Yes, drink is a major factor in domestic violence against men, women and children. It is also major factor in suicide, which they fail to mention in this article. But then suicides are mostly those nasty men so who care right? Let's just talk about domestic violence and rape because we still have people believing women are the Victims and men are the guilty ones (incorrectly) in those areas.

Maybe you should do an article on how information on mens rights are edited from articles, sites and newspaper articles?

author by leftypublication date Sat Apr 14, 2012 20:56author address author phone Report this post to the editors

Instead of derailing this one, why don't you go away and write such an article?. This one is about political machinations of drinks companies lobbyists not men vs women. It doesn't really matter who is the party wronged / in the wrong because in either case, both lives are destroyed and drink is a major factor in this destruction of lives. Changing the law and society to make rape convictions even more difficult is clearly not the solution at all here. Getting drink out of the equation as much as possible however clearly is.

Society may have indeed have its biases and sometimes men do get a bad rap but the last ESRI report on such matters shows the ratio for domestic violence is still 2:1 in Ireland for domestic violence. ( http://www.esri.ie/pdf/BKMNEXT056_Domestic%20Abuse.pdf )
That means its 2:1 in favour of men being violent towards women still in Ireland, whatever about other countries. Also, women are the weaker gender physically and they can get pregnant with all its consequences for their lives so they need a strong deterrent in law and in society to protect them from being raped. Even with this "strong bias" in place, the fact is many rapes still go unreported. Often because girls think people will just say exactly what you did, i.e. that they consented under the influence.

I don't see you talking about male on male violence but since you are defending men here then perhaps you have something to say about drink as a factor in male on male violence? It certainly exacerbates this kind of situation too. We've all seen the drunken bloody brawls after closing time and the tell tale red puddles on the paths. Often resulting in more people unnecessarily clogging up our already overstretched A&E facilities. Drink overall does not do men any favours.

I'm glad you mentioned suicide because drink, as a depressant, is very likely major factor in that too. Mostly younger men here too. Unable to deal properly with pressures in their lives, identity issues, work issues, emotional issues etc no doubt. All often distorted and magnified out of all proportion by consumption of drink.

Its time drink was taken out of the equation in our human relationships as much as possible. Then maybe amongst other issues, your own particular issues about how men relate to women and how society presents this could be clarified also. In fact most human relationship issues would be easier to tackle as a result of drink being less of a factor.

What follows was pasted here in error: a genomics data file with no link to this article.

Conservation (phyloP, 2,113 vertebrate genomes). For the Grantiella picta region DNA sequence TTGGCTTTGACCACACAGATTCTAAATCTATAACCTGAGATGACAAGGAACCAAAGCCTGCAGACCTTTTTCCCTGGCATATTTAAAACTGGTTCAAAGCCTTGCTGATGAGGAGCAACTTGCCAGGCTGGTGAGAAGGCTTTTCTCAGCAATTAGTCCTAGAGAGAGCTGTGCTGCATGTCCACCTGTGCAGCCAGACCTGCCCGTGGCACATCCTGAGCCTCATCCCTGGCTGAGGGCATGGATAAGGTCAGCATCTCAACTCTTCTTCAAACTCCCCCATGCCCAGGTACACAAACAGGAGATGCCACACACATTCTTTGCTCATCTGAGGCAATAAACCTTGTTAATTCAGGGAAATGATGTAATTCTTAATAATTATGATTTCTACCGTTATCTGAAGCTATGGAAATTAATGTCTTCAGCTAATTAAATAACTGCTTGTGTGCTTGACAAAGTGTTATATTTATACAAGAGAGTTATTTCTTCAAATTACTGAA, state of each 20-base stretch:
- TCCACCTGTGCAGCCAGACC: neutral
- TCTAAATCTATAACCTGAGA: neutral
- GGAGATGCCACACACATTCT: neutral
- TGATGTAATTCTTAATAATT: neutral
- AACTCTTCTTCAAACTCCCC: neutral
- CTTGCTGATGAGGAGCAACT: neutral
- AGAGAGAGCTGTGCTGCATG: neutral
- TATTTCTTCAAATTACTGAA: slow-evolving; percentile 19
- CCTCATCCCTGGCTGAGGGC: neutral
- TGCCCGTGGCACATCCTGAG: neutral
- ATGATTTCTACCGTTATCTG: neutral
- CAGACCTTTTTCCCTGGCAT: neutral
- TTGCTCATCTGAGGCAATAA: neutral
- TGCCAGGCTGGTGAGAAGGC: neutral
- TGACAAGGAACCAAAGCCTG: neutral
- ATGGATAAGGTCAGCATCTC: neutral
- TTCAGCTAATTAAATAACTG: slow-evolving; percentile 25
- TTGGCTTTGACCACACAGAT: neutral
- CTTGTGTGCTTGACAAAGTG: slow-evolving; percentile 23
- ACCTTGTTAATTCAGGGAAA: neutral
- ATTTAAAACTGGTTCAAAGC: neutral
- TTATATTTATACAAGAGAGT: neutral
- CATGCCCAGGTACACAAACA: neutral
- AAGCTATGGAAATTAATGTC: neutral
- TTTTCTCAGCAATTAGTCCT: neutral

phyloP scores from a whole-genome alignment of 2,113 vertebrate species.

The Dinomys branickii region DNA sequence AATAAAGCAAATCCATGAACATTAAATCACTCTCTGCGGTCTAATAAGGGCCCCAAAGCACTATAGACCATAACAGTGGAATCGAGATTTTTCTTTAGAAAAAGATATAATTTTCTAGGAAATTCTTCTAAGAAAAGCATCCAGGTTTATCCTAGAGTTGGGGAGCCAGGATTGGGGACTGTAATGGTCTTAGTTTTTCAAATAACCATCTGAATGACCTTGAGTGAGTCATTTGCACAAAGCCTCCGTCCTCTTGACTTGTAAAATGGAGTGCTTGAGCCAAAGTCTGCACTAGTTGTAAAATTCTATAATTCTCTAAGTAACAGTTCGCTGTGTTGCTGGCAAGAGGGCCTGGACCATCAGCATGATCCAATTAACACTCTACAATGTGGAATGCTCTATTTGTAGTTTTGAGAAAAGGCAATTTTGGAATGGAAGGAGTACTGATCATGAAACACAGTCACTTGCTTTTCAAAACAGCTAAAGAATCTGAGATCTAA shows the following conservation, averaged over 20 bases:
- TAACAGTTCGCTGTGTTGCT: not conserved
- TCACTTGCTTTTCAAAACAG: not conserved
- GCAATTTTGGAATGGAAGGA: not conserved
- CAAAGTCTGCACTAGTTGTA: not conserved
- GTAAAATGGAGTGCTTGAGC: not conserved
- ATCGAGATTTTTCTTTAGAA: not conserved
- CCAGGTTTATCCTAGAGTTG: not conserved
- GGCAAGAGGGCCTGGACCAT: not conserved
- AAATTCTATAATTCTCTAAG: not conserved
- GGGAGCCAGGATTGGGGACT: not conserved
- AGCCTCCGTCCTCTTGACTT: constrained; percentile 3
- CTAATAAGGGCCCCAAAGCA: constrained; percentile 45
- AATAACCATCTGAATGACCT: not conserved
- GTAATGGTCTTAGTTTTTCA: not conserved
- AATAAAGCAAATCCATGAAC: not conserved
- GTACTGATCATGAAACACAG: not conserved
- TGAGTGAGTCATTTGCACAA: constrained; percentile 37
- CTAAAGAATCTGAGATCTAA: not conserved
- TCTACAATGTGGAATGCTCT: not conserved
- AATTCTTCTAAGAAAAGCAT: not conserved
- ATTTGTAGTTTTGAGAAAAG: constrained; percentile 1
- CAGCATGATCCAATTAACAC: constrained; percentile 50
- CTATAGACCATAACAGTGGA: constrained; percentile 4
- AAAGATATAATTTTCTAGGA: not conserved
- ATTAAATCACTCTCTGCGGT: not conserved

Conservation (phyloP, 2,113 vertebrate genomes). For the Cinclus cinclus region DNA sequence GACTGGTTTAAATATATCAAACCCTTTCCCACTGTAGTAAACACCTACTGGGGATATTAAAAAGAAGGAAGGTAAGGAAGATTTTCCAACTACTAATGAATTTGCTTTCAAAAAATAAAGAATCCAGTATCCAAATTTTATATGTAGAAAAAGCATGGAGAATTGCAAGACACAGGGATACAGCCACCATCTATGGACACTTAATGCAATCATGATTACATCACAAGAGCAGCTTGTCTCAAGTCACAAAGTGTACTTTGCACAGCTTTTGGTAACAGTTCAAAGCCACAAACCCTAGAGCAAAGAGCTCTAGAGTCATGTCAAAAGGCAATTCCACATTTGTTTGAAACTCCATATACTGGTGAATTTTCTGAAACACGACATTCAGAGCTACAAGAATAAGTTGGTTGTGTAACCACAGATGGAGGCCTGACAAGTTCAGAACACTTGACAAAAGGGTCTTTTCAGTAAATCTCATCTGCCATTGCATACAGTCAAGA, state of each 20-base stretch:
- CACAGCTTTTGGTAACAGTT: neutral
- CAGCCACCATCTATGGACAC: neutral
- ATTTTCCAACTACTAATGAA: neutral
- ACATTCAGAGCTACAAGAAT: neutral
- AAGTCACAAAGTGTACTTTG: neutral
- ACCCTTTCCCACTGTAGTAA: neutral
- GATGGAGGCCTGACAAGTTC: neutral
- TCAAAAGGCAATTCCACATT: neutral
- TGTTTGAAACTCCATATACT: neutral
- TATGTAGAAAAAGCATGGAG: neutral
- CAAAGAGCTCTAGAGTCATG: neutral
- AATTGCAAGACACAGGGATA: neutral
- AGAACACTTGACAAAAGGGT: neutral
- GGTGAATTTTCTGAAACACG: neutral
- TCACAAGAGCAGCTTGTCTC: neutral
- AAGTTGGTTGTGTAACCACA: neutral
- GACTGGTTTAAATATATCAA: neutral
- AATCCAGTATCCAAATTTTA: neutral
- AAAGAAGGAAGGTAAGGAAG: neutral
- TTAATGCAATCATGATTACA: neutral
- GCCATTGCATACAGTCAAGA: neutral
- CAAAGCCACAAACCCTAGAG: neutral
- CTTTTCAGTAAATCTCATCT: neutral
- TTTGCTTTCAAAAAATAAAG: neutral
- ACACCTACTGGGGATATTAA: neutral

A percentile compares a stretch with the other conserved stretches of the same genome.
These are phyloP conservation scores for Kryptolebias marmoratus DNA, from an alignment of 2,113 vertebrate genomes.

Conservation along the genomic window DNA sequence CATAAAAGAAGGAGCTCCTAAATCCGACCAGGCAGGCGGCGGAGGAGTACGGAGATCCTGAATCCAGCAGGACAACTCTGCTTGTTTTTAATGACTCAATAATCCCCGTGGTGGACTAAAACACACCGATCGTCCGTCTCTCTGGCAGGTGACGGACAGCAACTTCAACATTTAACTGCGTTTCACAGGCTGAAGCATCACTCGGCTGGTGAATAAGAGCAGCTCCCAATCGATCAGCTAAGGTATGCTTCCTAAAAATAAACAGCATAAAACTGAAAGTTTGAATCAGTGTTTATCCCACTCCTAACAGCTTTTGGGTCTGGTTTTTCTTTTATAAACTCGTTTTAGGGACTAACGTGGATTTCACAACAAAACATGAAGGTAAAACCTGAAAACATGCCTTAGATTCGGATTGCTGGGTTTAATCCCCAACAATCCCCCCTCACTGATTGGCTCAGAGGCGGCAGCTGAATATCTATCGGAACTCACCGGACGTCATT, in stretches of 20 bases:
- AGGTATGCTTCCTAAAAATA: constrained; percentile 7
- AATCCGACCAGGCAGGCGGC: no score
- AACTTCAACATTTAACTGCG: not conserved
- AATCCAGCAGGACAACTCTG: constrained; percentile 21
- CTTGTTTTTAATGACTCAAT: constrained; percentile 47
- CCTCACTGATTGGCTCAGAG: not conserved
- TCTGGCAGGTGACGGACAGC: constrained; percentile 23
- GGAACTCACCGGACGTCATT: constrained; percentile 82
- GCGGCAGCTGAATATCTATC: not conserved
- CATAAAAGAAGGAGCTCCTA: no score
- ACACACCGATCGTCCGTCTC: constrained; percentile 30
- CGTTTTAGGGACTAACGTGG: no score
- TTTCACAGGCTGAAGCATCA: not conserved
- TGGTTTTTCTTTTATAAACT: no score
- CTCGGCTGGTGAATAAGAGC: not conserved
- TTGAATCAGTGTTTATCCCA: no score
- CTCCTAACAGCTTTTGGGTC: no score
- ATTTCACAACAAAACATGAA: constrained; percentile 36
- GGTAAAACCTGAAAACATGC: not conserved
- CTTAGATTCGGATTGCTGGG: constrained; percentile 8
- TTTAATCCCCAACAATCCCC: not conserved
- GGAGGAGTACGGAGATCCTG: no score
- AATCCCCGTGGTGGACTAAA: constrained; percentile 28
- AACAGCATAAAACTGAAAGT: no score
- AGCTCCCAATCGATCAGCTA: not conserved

So whether men get a bad rap or not, I think we're both likely in agreement that drink only makes things even worse for BOTH parties in these violent / sexual interactions and as such, we really need to take some serious action. No more cheap drink sales from supermarkets. Its not a complete solution but it's a start.

author by leftypublication date Sun Apr 15, 2012 00:09author address author phone Report this post to the editors

Another even more interesting article by the examiner:

full article here:

http://www.irishexaminer.com/ireland/alcohol-industry-i....html

Some Quotes:

"Later the report highlights that:

* Alcohol was responsible for at least 88 deaths every month in 2008;

* It is a contributory factor in half of all suicides;

* Is a factor in deliberate self-harm;

* Increases the risk of more than 60 medical conditions and is associated with 2,000 beds being occupied every night in Irish acute hospitals, one-quarter of injuries presenting to emergency departments, and over half of attendances to specialised addiction treatment centres. "

"Huge swathes of draft reports were "unacceptable" to ABFI.

It tried to block the inclusion of a table on "cost of harmful use of alcohol in Ireland" because it said the data was unpublished — "We don’t believe it should be included if it has not been peer reviewed," it said."

"Eventually, when it seemed the document was about to be made public and it was clear that many of ABFI’s concerns would not be addressed, the new director of ABFI, Kathryn D’Arcy, wrote to Dr Holohan demanding that her organisation had a "fundamental right" to have a minority report included in the final report "to record our views on the process and the recommendations".